Once you’ve discovered which thermostat is faulty, it’s time to begin the process of removing and replacing it. Insider’s Tip: As previously said, it is typically a good idea to change both thermostats and heating components on a yearly or biannual basis. The reason for this is that if one of the heating components is beginning to fail, it has the potential to short out the replacement thermostat shortly after it has been placed, causing it to fail. Some of the stages will be repeated in this section.
For those who have not yet tested their thermostats, we will first go through the preparatory processes.
Step 1: Turn the power off
Make your way to the circuit breaker box and look for the switch labeled ‘Water Heater’ or anything along those lines. It should be turned off, making sure to turn off both switches if it is a 220v switch. If you’re not sure which water heater is causing the problem because of outdated stickers or labels, get a professional to turn them off for you.
Step 2: Remove the outside access covers
Remove the cover panel that corresponds to the thermostat that has to be replaced and set the cover panel aside. The coverings for water heater tanks are often located on the side of the tank. Ensure that you do not loose any of the little screws by using the 1/4-inch nut driver or a flathead screwdriver for this section. Remove the insulation from the thermostat as well as the plastic protective cover that covers it.
Step 3: Confirm power is off to the water heater
Each wire should be tested with your multimeter/voltmeter. This may be accomplished by grounding one of the lines and checking each terminal one at a time until the problem is resolved. Even if you have shut off the power at the circuit breaker, you should always double-check your work using one of these meters to ensure that you have not electrocuted yourself. Connect the top and legs of the multimeter at the same time, using the multimeter connectors. The meter should read 0 at this point. Touch each leg of the water heater while the black connector is in contact with it to ensure there is no electricity.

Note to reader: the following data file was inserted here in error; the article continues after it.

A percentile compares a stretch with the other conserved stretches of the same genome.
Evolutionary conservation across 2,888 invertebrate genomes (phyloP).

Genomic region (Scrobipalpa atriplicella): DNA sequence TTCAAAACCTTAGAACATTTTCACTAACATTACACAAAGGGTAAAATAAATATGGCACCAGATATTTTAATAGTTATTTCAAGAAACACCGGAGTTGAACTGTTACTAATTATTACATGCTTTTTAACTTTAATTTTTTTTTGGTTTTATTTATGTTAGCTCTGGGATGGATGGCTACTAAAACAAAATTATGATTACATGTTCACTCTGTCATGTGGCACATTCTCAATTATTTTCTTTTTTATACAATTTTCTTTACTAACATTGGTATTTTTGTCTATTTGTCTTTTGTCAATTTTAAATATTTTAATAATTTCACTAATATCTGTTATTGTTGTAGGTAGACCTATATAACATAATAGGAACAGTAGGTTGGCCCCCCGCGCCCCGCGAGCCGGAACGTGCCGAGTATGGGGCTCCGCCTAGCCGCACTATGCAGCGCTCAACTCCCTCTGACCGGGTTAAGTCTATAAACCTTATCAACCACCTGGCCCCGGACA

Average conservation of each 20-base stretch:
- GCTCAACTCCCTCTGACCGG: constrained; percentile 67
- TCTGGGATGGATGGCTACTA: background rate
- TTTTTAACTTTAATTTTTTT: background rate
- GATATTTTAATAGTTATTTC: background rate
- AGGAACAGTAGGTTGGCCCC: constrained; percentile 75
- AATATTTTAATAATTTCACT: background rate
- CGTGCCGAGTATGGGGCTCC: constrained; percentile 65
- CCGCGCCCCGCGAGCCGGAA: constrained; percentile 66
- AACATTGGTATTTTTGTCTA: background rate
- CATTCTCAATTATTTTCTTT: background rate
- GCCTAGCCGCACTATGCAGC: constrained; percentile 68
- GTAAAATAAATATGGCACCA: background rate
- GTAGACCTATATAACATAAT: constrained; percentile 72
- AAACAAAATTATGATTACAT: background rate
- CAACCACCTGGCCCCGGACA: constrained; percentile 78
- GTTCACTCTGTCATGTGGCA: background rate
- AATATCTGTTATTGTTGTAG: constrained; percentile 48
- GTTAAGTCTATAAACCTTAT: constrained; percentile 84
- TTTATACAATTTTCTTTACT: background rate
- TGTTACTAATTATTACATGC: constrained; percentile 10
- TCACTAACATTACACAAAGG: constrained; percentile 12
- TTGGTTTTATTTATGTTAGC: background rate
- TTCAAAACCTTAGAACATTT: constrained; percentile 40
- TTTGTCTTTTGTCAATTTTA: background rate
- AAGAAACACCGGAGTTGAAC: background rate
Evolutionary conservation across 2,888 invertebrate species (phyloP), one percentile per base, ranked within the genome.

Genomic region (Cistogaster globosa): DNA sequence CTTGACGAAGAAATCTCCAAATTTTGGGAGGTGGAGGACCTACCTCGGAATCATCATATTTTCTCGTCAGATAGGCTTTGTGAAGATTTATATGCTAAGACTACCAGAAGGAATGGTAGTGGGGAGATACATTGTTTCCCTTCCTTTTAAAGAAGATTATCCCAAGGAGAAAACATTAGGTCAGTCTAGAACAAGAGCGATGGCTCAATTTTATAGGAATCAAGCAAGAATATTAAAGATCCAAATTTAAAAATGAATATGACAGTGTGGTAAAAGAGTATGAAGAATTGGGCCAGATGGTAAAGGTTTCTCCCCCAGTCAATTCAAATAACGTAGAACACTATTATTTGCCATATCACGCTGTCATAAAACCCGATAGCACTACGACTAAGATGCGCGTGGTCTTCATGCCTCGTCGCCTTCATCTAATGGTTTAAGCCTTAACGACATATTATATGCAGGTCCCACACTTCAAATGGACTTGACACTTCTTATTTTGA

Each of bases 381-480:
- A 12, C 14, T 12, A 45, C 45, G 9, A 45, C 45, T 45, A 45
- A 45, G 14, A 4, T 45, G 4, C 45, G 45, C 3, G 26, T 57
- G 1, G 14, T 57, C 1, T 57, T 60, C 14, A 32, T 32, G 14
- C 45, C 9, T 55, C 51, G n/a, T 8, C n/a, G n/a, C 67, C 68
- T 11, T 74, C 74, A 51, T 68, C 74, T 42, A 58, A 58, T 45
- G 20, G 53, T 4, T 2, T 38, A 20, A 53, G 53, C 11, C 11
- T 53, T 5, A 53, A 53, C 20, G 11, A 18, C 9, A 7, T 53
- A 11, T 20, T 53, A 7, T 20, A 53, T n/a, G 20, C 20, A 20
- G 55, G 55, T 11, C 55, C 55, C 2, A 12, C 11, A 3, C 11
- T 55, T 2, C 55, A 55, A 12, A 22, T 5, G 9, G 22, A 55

Step 4: Disconnect the wiring
Take a photo with your phone or a digital camera to use as a reference if it becomes necessary to identify which cables are connected to which terminal in the future. Disconnect the wiring from each terminal on the thermostat with a Phillips screwdriver #2. Remove the thermostat from the wall.
Step 5: Remove the defective thermostat
Gently remove the old thermostat by pulling outward on the clips and raising the thermostat up and out of the retaining bracket with your finger or a flathead screwdriver. Caution should be exercised to avoid breaking the retainer bracket. It is possible that breaking this retaining clip will result in the need to replace your water heater.
Step 6: Insert the new thermostat
Inserting the new thermostat into the retaining bracket that holds the old thermostat in place will allow you to precisely position the new thermostat. Reconnect the wires to the relevant terminals by twisting them together. If necessary, you can refer to the photograph you took previously for guidance. Check to see that each wire is securely linked to the next. Check to see that the thermostat is securely attached to the water heater, otherwise the thermostat may not operate correctly. After that, adjust the thermostat to the temperature you like for the water.